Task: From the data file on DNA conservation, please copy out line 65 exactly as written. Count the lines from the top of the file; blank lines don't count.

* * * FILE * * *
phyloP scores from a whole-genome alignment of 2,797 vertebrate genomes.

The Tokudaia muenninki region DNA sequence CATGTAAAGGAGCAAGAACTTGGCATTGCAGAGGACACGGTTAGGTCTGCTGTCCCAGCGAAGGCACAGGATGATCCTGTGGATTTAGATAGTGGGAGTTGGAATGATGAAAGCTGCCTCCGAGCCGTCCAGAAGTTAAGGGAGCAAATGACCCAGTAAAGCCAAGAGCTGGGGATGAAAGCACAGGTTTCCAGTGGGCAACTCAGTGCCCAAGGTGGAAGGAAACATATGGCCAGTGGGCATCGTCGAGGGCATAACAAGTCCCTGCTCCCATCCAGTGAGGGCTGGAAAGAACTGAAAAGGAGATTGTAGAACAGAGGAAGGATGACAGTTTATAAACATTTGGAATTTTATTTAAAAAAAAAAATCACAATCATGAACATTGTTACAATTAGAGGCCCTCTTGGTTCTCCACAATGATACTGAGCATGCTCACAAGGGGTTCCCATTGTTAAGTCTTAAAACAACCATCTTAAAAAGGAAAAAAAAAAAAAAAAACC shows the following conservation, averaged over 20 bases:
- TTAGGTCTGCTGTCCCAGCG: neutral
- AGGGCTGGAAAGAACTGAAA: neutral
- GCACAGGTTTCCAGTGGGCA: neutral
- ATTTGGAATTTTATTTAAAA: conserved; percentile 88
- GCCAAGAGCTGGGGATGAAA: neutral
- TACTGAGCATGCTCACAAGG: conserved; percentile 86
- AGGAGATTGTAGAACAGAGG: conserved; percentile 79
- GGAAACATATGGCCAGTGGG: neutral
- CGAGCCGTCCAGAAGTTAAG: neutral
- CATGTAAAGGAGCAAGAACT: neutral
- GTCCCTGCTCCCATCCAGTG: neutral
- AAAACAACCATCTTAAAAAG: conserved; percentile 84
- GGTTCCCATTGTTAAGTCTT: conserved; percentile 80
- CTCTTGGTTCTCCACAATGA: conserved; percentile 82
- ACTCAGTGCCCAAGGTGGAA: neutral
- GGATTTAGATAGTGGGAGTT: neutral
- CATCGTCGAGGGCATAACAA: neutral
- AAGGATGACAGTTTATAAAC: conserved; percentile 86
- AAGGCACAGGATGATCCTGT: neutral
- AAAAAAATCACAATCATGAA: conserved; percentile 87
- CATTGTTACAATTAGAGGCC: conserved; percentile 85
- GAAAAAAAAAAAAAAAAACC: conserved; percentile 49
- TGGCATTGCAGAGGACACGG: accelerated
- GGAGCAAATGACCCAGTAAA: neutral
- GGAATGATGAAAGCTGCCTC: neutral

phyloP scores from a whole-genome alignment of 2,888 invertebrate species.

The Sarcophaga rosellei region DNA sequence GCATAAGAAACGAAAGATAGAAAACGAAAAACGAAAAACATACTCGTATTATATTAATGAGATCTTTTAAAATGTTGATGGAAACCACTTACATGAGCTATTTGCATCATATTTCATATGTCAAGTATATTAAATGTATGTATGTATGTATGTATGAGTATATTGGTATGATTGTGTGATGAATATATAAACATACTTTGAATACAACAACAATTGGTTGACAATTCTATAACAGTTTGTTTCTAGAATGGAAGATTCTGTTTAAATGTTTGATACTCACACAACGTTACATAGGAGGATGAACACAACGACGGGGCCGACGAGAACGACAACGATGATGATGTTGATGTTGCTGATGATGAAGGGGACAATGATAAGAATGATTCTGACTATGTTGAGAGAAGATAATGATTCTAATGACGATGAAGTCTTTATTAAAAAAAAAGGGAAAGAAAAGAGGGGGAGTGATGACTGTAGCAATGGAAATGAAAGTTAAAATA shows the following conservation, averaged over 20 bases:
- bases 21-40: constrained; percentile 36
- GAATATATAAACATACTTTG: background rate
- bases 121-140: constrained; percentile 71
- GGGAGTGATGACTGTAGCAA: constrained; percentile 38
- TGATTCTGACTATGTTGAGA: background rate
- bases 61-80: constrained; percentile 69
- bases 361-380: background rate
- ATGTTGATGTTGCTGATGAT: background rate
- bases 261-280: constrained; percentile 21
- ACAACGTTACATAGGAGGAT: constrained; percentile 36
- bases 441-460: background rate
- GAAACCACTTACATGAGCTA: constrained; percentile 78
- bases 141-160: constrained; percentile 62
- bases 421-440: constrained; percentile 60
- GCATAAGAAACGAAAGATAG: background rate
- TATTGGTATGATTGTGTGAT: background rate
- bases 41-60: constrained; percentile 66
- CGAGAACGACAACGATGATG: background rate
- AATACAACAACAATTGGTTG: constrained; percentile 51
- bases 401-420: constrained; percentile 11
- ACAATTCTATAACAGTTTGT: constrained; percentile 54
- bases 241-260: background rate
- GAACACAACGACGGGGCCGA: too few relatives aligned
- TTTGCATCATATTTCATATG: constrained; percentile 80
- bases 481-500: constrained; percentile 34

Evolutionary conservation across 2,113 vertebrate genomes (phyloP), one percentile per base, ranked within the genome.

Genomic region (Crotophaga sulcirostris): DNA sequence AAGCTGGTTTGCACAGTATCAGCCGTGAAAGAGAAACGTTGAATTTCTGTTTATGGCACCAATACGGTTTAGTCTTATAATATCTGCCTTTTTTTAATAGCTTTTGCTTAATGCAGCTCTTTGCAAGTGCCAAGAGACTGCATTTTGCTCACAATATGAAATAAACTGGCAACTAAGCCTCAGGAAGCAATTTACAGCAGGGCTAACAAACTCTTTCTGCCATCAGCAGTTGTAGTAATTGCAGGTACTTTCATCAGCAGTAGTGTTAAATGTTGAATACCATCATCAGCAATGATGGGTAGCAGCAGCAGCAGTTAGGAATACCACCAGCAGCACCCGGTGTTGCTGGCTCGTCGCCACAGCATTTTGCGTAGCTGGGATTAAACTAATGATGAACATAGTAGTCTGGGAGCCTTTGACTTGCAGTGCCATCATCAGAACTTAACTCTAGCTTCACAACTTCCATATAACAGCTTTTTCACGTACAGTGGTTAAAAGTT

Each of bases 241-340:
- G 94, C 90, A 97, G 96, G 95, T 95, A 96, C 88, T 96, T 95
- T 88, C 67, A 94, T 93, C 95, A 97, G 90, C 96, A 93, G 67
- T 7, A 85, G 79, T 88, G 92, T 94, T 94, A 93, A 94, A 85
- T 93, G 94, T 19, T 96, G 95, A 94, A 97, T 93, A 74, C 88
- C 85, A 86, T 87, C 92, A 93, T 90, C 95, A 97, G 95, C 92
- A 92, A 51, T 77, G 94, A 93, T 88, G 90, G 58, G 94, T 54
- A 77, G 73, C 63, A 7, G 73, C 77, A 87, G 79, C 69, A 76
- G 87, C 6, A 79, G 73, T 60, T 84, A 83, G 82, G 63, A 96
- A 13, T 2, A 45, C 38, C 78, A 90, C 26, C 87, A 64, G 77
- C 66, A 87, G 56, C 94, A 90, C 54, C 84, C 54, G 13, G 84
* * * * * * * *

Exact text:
- G 87, C 6, A 79, G 73, T 60, T 84, A 83, G 82, G 63, A 96